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From "Devon H. O'Dell" <>
Subject Re: NIO2 Directory implementations
Date Sun, 17 Mar 2013 20:10:47 GMT
2013/3/17 Michael McCandless <>:
> Hi Michael (directly CC'd this time...),
> Maybe you're not subscribed to the list?  Your first email got some
> responses, eg:

Indeed, he's not, I didn't auto-subscribe him when putting his message
through to the list. Might be a good idea to subscribe; looks like
interesting and promising work :D


> Net/net, these new directory implementations sound exciting!
> Mike McCandless
> On Sun, Mar 17, 2013 at 4:03 PM, Michael Poindexter
> <> wrote:
>> As part of a project using Lucene I have implemented a trio of Directories
>> roughly corresponding to the FSDirectory implementations in core.  These
>> directory implementations use the NIO2 API's in JDK7 when opening files.
>>  This ensures that on Windows the files are opened in a mode that allows
>> deletion even if the file is open elsewhere.
>> 1.) JDK7MMapDirectory - Roughly the same as MMapDirectory.  Uses
>> (instead of RandomAccessFile) to create a FileChannel that
>> then has map() called on it to create the mapped buffers.
>> 2.) JDK7NIOFSDirectory - Roughly the same as NIOFSDirectory, but uses
>> to create the file channel instead of RandomAccessFile.
>> 3.) JDK7AsyncFSDirectory - This one is new and different.  I needed a
>> replacement for SimpleFSDirectory (that was not susceptible to problems if
>> interrupt()'ed) and did not have the synchronization problems on Windows of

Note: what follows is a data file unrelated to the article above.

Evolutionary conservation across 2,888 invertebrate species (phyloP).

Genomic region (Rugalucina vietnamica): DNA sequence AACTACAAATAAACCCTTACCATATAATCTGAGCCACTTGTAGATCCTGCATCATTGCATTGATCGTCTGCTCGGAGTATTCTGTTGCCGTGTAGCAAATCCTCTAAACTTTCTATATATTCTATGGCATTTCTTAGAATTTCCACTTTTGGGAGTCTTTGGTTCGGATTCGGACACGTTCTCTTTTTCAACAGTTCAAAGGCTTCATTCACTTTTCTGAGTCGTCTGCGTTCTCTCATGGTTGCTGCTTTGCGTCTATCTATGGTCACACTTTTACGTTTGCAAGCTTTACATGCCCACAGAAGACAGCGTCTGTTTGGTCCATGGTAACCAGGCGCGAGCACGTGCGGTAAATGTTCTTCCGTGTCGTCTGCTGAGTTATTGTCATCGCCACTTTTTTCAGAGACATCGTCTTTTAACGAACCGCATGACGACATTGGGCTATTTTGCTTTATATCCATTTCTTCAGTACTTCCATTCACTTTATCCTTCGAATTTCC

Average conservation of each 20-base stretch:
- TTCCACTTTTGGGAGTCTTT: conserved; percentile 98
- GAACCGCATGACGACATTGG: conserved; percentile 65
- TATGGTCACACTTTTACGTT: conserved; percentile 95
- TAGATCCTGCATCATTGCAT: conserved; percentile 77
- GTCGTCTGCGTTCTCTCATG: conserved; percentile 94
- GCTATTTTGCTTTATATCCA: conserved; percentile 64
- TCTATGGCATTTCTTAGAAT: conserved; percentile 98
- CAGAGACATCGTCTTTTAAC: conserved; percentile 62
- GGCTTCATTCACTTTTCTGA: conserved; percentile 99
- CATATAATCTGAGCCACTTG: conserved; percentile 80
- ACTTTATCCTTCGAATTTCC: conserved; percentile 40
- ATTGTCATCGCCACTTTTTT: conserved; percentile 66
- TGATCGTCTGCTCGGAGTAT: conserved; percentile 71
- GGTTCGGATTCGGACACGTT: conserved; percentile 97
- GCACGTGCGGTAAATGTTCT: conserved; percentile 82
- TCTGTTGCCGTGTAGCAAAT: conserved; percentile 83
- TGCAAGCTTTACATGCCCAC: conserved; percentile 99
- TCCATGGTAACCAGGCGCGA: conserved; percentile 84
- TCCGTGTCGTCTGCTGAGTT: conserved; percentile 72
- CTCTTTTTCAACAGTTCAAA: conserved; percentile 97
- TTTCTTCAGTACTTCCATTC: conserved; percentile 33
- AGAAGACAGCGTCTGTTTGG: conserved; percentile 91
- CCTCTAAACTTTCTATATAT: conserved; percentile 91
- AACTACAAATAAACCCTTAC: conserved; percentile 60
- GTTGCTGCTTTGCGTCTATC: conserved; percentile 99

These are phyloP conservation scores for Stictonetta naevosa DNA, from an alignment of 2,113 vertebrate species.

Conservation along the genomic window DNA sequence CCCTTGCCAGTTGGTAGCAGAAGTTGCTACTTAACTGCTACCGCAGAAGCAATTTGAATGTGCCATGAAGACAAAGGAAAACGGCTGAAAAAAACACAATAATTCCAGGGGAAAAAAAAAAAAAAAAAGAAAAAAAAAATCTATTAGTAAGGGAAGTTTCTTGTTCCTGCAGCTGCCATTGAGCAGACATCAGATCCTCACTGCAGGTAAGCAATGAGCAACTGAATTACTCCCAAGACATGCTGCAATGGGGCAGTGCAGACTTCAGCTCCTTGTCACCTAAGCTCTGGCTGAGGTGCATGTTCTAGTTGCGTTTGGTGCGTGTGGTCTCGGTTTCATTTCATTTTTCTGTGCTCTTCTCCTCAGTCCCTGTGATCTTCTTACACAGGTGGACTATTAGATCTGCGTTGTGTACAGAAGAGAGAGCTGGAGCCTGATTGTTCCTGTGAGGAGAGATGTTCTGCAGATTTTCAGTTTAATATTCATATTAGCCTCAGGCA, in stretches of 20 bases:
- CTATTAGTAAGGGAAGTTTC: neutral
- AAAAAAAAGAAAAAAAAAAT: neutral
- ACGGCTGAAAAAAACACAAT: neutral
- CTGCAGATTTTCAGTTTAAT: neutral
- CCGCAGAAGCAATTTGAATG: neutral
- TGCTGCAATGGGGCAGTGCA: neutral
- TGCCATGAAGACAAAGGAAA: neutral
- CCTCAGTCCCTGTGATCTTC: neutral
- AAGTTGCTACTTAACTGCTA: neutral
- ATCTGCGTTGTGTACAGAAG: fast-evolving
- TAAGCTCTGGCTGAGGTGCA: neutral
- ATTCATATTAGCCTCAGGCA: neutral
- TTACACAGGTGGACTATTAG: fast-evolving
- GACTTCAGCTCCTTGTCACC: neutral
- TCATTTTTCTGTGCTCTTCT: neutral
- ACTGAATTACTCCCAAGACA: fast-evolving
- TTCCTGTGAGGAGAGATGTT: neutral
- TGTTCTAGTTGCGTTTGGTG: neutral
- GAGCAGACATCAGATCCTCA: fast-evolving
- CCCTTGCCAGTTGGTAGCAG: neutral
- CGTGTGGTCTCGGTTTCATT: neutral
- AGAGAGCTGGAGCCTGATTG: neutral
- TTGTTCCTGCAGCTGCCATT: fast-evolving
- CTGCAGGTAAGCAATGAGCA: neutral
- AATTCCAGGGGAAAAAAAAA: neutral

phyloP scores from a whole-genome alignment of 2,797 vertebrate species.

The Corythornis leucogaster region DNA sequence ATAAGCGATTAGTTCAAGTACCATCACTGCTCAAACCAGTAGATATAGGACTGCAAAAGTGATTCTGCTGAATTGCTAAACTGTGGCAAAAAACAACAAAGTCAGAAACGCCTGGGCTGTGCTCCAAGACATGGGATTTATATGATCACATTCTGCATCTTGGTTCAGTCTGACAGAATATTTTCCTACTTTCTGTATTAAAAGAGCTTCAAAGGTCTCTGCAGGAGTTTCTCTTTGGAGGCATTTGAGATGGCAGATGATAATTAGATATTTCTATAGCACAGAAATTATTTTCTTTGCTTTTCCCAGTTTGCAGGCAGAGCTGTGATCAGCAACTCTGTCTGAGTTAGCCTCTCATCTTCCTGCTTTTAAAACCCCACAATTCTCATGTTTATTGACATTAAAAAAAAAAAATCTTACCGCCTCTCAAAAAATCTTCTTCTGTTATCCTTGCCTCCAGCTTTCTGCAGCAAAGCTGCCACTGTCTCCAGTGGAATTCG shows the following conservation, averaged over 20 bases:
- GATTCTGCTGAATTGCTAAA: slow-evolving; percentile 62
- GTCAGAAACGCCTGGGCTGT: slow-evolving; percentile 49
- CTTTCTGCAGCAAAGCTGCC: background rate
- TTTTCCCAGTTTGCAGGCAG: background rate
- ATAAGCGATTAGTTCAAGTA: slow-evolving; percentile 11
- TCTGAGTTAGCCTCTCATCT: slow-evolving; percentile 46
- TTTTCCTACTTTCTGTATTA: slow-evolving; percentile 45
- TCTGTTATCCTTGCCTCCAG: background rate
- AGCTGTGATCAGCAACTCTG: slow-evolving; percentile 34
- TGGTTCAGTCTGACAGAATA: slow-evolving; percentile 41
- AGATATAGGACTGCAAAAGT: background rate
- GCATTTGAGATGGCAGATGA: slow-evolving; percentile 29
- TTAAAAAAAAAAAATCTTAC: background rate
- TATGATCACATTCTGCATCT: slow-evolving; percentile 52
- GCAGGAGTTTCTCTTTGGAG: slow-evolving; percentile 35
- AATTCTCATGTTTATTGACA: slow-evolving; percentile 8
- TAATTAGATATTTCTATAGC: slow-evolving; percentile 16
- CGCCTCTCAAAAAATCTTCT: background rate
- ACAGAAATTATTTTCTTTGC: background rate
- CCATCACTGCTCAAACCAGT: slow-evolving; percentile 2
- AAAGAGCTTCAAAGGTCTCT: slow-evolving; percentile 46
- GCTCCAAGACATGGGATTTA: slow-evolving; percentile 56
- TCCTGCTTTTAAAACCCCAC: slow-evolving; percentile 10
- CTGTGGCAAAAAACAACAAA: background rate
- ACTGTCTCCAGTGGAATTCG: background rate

>> NIOFSDirectory.  This one is used where SimpleFSDirectory could have been
>> used, but uses an AsynchronousFileChannel to do it's work.  The actual
>> operation is still synchronous, but on Windows AsynchronousFileChannel uses
>> overlapped IO, and hence does not require synchronization on the position
>> and should be safe for interrupts.
>> A couple of questions:
>> 1.)  Is there any interest in me contributing these to Lucene?  They
>> require JDK7+, but perhaps they could go in a contrib module?
>> 2.)  While implementing these I noticed the implementation of
>> FSDirectory.sync seems a little strange:  It just opens a new
>> RandomAccessFile and forces a sync using it.  The JavaDocs seem to imply
>> that this would force a sync on the file handle associated with the
>> RandomAccessFile, but that's not the file handle that was written to as
>> part of an IndexOutput.  On Windows at least this won't matter, but it
>> seems theoretically wrong...i.e. according to the JavaDoc on a given
>> platform this style of operation could have no impact if I am understanding
>> it correctly.  It seems like maybe it would be better to have a sync() call
>> on an IndexOutput that can be called before closing I missing
>> something here?
>> 3.)  What is the best way to go about benchmarking/testing these new
>> implementations to compare against the core FSDirectory implementations?
>>  I've seen some references to randomized tests and benchmarks on the
>> developer pages on the Lucene website, but I didn't see anything that was
>> along the lines of "Here's how to run the benchmarks"...any pointers would
>> be much appreciated.
>> Thanks,
>> Mike Poindexter
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